Emergence of Diamesa cheimatophila was determined for a five year period (1981-1986) using a permanently operated walk-in emergence trap over a spring-fed tributary of Fourmile Creek in Erie, northeast Pennsylvania. Annual emergence started in September/October, continued sporadically through winter until April/May and occurred over a span of 185-236 days. Averaged over the five years of our study, > 80% of annual emergence occurred during winter when long-term average air temperatures are less than 10 degrees C. Emergence of D. cheimatophila shows patterns similar to emergence of D. mendotae Muttkowski at groundwater-influenced stream sites in Minnesota, where it is known to produce 2-3 cohorts per year during winter. Well-defined peaks in winter emergence of D. cheimatophila indicates at least two, but possibly three or four cohorts emerging per winter. The year-to-year variability in emergence of D. cheimatophila strongly suggests this species also conforms to the Labile Life Cycle Hypothesis proposed for D. mendotae, (but refined in this paper) with the actual number of cohorts produced per winter depending on the onset and duration of cold air temperatures.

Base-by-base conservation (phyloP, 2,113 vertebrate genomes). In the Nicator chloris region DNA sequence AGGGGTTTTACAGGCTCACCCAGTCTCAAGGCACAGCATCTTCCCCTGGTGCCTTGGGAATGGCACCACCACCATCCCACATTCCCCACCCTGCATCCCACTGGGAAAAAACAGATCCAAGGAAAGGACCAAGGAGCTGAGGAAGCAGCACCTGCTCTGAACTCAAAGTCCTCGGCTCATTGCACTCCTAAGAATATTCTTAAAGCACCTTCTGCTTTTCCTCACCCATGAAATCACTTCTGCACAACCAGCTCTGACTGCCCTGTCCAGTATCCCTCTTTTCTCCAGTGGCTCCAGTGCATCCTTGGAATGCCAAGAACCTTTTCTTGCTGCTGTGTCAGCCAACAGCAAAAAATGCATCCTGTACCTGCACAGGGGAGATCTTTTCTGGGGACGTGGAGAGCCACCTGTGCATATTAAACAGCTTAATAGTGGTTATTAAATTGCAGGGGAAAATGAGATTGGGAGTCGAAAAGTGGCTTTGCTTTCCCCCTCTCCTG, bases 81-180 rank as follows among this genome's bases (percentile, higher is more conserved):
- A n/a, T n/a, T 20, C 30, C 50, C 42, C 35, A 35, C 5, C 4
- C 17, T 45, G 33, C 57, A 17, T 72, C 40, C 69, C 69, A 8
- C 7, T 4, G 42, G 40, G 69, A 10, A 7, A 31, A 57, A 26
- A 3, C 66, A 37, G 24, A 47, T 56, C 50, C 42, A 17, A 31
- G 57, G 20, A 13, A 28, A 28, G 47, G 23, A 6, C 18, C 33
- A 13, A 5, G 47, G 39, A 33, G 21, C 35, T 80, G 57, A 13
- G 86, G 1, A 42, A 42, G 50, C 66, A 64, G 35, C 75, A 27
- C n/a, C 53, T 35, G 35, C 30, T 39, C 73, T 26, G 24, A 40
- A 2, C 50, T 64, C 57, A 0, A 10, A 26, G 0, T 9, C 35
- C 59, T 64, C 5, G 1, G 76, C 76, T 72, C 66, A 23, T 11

- Labile life cycle hypothesis
- Winter emergence